TV Review: Doctor Who – Death in Heaven (S8, E12)
Note – If you haven’t seen “Death in Heaven” and don’t want to have it spoiled for you, look away now…
I never expected “Death in Heaven” to meet the expectations set out by its predecessor – series finales in Doctor Who very rarely do (I still contend that “The Parting of the Ways” is the only truly satisfying Nu-Who finale to date) – but I did have at least some hope that Steven Moffat might finally be able to pull off something that didn’t rely on one of the big three cop-outs; reset buttons, timey-wimey nonsense and/or the power of love. Well, no such luck I’m afraid, as although Moffat has managed to construct a surprisingly straightforward and self-contained story, the latter half of the conclusion to Peter Capaldi’s first series as the Doctor falls victim to the most pungent cop-out of all; the notion that love can overcome all else.
The episode picks up immediately where last week’s excellent “Dark Water” left off. The Master is back. Cybermen are marching through the streets of every major city on Earth. Clara is trapped. Danny is dead. And now The Doctor, confronted with an impossible choice, is about to face the daunting realisation that this battle is over before it’s even begun. How, as he says, can you win a war against an enemy that can weaponise the dead? Simple answer; you can’t. An hour later, friends will be dead, enemies will be vanquished (though not permanently, surely…), and The Doctor will finally have an answer to the question that has haunted him throughout this entire series; is he a good man?
With such a lot to cover, it’s both a blessing and a curse that “Death in Heaven” is ten minutes longer than standard episodes. On the one hand, the extended runtime allows Moffat to continue playing around with all the morbid ideas laid down in the first chapter of this two-part finale, resulting in more of the same dry and morbid humour that made “Dark Water” such a triumph, yet at the same time it means that the final fifteen minutes succumb to all the worst excesses of both Moffat’s contrived writing and the soap-opera sensibilities that the show still dabbles in following RTD’s tenure as show runner. It feels, in many ways, like an episode of two halves; the first is classic Who, complete with shocking deaths (that, for once, aren’t reversed…), sarcastic humour and a gloriously hammy villain, while the second is the very worst of Nu-Who, complete with forced emotion, daft twists and an altogether anticlimactic denouement.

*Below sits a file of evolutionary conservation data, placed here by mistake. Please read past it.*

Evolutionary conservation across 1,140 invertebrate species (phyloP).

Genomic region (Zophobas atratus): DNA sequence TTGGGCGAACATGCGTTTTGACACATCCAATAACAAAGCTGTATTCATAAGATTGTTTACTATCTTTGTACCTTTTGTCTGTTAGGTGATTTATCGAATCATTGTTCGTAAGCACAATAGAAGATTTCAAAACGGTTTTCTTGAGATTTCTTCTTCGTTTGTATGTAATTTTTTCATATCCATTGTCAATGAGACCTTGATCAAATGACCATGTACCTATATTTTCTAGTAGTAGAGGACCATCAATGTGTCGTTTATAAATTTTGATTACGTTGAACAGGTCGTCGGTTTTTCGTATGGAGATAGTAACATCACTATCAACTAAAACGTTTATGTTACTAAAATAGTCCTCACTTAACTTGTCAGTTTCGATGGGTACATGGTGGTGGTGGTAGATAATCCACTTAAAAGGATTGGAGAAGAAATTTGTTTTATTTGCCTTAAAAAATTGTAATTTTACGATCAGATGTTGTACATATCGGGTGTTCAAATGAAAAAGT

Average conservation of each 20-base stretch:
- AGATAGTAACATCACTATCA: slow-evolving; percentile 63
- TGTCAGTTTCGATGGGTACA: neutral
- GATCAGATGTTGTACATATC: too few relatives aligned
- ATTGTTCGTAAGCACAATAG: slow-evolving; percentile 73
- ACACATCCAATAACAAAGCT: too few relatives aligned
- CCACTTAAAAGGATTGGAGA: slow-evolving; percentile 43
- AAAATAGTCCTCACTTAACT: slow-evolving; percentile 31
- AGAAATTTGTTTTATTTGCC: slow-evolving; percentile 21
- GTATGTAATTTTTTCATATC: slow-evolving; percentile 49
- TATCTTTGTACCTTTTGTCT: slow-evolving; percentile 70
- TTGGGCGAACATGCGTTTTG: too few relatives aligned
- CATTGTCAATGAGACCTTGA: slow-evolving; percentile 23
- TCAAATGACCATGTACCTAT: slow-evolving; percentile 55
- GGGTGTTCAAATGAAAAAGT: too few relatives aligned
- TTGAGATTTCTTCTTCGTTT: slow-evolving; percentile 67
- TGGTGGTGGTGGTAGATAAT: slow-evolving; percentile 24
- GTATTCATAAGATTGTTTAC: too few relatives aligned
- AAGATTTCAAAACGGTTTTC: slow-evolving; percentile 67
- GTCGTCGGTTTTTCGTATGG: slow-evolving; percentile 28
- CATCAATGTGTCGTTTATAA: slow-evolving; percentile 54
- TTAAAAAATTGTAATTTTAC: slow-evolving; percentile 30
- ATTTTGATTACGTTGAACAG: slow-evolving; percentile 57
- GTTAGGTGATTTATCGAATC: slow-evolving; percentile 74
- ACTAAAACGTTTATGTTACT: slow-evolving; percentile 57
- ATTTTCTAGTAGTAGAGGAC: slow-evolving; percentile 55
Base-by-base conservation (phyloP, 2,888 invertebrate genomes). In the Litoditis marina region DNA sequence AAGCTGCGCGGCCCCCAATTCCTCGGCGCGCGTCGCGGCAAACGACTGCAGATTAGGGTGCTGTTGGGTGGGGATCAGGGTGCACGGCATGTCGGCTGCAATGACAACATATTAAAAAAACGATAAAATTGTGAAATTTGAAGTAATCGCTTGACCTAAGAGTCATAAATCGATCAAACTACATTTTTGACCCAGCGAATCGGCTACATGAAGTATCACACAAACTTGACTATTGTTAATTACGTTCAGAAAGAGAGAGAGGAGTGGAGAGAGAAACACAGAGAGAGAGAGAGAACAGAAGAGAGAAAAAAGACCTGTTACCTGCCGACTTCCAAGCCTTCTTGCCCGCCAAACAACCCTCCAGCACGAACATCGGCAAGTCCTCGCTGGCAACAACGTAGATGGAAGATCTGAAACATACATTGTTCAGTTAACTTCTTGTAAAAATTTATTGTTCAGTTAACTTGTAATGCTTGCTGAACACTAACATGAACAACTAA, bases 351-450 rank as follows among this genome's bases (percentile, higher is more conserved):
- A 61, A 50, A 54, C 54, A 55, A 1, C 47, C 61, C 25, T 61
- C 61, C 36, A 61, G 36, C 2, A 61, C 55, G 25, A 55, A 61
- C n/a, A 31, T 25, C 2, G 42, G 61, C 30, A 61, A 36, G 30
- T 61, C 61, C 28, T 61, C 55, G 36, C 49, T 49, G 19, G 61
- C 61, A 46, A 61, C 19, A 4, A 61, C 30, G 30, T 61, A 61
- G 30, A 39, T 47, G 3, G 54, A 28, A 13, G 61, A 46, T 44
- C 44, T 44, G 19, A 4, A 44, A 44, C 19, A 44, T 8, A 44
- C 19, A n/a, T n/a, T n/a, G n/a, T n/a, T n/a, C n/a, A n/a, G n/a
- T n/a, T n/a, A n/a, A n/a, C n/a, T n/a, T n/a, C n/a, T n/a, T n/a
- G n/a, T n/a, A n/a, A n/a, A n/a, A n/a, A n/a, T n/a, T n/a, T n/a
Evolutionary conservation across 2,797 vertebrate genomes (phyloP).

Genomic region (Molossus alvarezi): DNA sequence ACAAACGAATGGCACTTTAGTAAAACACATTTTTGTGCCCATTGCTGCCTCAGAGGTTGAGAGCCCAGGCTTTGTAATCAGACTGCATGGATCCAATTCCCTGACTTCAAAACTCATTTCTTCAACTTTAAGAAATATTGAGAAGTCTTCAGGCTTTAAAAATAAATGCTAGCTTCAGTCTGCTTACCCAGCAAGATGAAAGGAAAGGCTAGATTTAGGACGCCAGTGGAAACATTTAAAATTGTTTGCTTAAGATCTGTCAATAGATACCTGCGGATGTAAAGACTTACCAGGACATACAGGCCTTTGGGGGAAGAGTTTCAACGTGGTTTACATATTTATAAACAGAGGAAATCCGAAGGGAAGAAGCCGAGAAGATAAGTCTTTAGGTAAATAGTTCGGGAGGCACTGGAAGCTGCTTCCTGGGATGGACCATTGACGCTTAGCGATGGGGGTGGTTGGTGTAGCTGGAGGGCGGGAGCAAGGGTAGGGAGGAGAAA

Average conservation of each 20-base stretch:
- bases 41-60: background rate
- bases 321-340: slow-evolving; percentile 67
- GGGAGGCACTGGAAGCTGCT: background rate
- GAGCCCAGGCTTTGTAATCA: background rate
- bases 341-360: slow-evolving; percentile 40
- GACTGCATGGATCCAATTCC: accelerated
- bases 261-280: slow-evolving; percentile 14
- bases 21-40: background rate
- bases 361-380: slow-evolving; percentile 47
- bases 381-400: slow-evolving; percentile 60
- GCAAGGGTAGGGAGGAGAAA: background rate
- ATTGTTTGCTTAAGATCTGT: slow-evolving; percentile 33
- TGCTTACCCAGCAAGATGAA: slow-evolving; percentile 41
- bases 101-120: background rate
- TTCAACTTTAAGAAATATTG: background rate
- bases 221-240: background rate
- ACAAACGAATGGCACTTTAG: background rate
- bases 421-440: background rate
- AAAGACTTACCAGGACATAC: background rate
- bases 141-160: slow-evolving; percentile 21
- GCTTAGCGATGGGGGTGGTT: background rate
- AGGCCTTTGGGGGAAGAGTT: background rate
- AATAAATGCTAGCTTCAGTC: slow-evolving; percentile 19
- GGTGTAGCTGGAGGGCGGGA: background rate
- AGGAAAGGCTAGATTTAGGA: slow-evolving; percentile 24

As evidence of this, let’s take a minute to discuss poor Danny Pink (Anderson). Now, anyone who has followed my reviews of Series 8 will know that I’m not Danny’s biggest fan, and “Death in Heaven” – though unquestionably his finest hour – demonstrates exactly why. Last week, Danny finally developed something of a personality, albeit only after he was dead. This week, Danny bordered on likability… alas, this only happened after his emotional inhibitor had been activated. In effect, the issue with Danny is simple; not enough work has been done throughout the series to make me like him and, as such, I really couldn’t care less about him. The effect of his death on Clara was suitably sad, sure, but the entire character still feels as though he has been crowbarred in to the show simply to provide a dramatic and emotional ending.